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Our winner is an extraordinary individual who has been making an indelible and exceptional mark on the restaurant and wider hospitality sector for more than 64 years.
Designer Sir Terence Conran has not only had a direct impact on the way so many restaurants look today, but through his role as the founder of household furnishing company Habitat and later as owner of Heal’s and the Conran Shop, he has probably had a greater influence than any one person upon the aesthetics of our homes.
Born in Surrey in 1931, Conran studied at the Central School of Art and Design (now Central St Martin’s, part of the University of Arts, London). He opened his first restaurant, the Soup Kitchen, in London in 1953, and has gone on to launch an unprecedented number of dining concepts all over the world.
In the early years of his career, Conran’s focus was on designing furniture, but he always had an eye on restaurants, with the Orrery and the Neal Street restaurants among his early successes. However, it was the launch of Bibendum in the iconic Michelin building in 1987 that set him on the path to becoming a giant within the world of hospitality.
Conran Restaurants was founded with business partner Joel Kissin in 1991 and became home to some of London’s most celebrated restaurants, among them Quaglino’s, the Butlers Wharf gastrodome (combining Le Pont de la Tour, Cantina del Ponte, Butlers Wharf Chop House, a food store, wine merchant and bakery), Bluebird and Coq d’Argent.
Many were game-changers, with stylish designs and simple menus that provided an antidote to over-embellished food and chintzy interiors. The aim was to create a more inclusive dining-out experience, but in venues that exuded quality and panache.
Some restaurants were huge – the 700-seat Mezzo in London’s Soho employed 350 staff.
“I hope Mezzo gives people such a thrill that their jaws drop when they see it for the first time,” said Conran when it launched in 1995.
Conran Restaurants took its first step into hotels with the creation of the Great Eastern hotel (rebranded in 2006 under the Hyatt Andaz brand) in the City of London and moved overseas, opening Alcazar in Paris and Guastavino’s in New York.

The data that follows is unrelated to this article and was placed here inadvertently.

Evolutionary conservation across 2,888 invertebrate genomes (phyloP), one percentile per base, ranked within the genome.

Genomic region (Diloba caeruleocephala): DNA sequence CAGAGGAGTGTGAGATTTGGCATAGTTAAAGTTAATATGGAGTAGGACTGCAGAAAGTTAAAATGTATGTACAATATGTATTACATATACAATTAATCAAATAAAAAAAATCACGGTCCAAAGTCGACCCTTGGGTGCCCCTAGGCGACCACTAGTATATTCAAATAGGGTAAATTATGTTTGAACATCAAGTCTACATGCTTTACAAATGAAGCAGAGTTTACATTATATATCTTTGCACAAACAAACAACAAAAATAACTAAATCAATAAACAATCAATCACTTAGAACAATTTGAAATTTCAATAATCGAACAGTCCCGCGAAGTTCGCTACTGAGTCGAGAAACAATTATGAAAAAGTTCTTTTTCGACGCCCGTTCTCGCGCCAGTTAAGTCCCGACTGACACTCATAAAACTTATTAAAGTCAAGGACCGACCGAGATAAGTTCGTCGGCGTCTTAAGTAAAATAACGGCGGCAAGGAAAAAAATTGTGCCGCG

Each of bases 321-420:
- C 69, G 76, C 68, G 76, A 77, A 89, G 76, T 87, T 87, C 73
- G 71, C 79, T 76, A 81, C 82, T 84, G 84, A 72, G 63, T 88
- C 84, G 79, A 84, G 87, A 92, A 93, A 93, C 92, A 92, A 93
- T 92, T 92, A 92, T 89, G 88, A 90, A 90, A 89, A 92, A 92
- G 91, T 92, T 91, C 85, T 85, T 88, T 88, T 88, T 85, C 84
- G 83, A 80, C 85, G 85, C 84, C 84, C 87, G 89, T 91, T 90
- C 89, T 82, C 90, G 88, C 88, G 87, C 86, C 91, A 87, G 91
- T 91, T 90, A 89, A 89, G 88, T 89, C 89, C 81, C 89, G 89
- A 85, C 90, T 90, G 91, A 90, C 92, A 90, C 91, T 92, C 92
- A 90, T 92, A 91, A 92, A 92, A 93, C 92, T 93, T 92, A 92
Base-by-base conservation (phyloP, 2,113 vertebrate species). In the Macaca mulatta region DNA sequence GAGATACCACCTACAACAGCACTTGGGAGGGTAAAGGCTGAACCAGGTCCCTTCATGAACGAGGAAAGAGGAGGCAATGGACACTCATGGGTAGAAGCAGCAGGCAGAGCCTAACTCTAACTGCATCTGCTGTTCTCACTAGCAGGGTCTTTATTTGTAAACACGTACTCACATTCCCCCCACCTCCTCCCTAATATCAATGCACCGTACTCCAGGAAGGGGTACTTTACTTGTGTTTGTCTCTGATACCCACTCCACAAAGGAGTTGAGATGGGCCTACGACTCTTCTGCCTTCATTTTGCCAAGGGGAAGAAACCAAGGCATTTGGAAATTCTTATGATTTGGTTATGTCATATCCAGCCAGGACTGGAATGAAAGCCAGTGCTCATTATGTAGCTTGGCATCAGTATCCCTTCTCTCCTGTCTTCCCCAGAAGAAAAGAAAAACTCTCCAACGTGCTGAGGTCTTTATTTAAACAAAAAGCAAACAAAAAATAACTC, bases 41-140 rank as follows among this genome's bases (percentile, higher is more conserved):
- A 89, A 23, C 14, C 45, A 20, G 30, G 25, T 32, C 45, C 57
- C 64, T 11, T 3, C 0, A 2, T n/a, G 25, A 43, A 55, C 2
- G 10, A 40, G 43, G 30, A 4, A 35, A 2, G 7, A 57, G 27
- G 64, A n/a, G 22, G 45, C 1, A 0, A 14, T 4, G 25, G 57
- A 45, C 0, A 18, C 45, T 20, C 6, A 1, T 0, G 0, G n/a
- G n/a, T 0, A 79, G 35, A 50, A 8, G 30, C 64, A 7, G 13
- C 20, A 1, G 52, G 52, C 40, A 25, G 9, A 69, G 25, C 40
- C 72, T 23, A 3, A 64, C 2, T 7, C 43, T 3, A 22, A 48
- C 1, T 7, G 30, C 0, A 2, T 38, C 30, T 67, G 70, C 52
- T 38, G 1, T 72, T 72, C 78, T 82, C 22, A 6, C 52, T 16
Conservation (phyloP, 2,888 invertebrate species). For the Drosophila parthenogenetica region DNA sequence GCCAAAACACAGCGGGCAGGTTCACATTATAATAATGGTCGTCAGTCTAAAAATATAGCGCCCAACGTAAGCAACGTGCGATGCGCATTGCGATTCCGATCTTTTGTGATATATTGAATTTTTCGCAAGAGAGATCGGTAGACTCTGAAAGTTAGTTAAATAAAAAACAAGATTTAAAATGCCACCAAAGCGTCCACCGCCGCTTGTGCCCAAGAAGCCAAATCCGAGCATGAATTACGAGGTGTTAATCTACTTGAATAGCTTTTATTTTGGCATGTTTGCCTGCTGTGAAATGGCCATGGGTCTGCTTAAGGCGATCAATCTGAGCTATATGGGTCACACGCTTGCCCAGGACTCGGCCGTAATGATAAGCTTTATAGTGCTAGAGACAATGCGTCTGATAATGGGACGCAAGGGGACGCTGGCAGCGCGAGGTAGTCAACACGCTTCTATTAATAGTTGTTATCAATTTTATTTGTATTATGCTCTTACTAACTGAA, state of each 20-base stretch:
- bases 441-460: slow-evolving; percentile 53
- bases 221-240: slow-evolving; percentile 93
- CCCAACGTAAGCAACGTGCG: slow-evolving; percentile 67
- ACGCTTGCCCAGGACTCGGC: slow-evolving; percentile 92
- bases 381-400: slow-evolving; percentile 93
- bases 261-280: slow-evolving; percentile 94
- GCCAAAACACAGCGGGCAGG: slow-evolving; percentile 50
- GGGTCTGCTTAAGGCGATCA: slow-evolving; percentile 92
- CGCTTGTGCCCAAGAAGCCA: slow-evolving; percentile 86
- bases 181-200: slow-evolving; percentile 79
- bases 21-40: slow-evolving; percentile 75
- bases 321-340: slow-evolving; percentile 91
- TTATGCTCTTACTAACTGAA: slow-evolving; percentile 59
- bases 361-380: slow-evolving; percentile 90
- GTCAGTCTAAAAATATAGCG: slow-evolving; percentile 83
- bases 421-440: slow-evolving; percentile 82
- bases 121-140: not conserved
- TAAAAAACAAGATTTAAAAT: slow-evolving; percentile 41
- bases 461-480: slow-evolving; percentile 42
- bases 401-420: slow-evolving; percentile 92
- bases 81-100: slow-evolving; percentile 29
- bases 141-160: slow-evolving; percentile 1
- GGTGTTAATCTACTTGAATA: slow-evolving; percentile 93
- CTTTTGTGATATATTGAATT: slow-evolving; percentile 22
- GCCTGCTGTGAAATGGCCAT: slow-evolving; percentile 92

In 2006, Des Gunewardena and David Loewi led a buyout of Conran Restaurants and rebranded the business as D&D Restaurants. Conran had no intention of retiring and set about creating another hospitality company.
Prescott & Conran was launched in conjunction with Peter Prescott, former operations director at Conran restaurants, and his wife, Vicki. Boundary – comprising three restaurants and bars, 12 bedrooms, a British food store and a bakery in east London – kicked off the new company in 2008. Since then, it has opened Albion, a multi-faceted neighbourhood business in three locations, Lutyens on Fleet Street and Parabola in the Design Museum, and acquired Les Deux Salons.
Earlier this year, Conran oversaw the relaunch of Bibendum, which now has Claude Bosi, former two-Michelin-starred chef-proprietor of Hibiscus, at the helm. It is, says Conran, “the most personal restaurant I have ever created”.
The Lifetime Achievement Award is just one of a host of accolades to have come Conran’s way during a long and illustrious career. As well as being knighted in 1983 and being appointed a member of the Order of the Companions of Honour in the Queen’s Birthday Honours last month, he has won two previous Cateys: Restaurateur of the Year (1994) and the Catey Special Award (1998).
The senior team of The Caterer, with nominations from the Cateys judging panels